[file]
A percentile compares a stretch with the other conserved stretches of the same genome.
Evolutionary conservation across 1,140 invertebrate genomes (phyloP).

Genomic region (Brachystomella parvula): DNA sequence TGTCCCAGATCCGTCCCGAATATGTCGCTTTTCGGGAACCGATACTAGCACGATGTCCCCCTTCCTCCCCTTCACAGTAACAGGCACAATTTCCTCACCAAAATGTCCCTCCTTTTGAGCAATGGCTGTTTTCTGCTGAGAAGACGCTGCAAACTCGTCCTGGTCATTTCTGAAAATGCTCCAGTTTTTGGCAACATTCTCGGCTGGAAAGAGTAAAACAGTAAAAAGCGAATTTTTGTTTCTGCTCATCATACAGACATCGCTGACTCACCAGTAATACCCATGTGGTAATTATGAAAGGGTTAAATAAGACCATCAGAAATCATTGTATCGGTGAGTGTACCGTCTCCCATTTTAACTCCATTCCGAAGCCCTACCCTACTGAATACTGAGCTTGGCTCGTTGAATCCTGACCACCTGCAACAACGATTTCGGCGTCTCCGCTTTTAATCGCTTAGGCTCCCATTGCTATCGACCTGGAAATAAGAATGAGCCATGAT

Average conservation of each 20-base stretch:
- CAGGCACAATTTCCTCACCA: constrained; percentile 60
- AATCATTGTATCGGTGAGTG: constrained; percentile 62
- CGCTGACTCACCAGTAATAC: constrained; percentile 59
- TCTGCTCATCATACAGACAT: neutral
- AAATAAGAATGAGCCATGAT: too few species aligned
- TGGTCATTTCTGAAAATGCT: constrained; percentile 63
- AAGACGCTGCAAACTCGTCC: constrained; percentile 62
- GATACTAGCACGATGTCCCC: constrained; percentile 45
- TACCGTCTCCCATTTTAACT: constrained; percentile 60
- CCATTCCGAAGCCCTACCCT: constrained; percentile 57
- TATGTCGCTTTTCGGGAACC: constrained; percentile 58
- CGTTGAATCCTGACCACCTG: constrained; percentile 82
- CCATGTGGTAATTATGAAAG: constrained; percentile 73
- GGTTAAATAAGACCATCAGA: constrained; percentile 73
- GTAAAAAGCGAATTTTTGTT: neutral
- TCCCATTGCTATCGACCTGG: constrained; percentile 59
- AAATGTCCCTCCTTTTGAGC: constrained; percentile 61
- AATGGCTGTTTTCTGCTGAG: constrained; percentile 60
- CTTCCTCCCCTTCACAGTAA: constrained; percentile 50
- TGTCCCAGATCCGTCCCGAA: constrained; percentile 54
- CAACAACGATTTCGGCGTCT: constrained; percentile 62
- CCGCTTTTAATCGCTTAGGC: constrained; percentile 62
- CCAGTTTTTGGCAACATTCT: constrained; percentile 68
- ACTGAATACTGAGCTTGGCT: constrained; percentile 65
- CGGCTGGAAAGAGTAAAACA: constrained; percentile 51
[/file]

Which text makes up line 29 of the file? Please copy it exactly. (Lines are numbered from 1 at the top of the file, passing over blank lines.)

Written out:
- CGGCTGGAAAGAGTAAAACA: constrained; percentile 51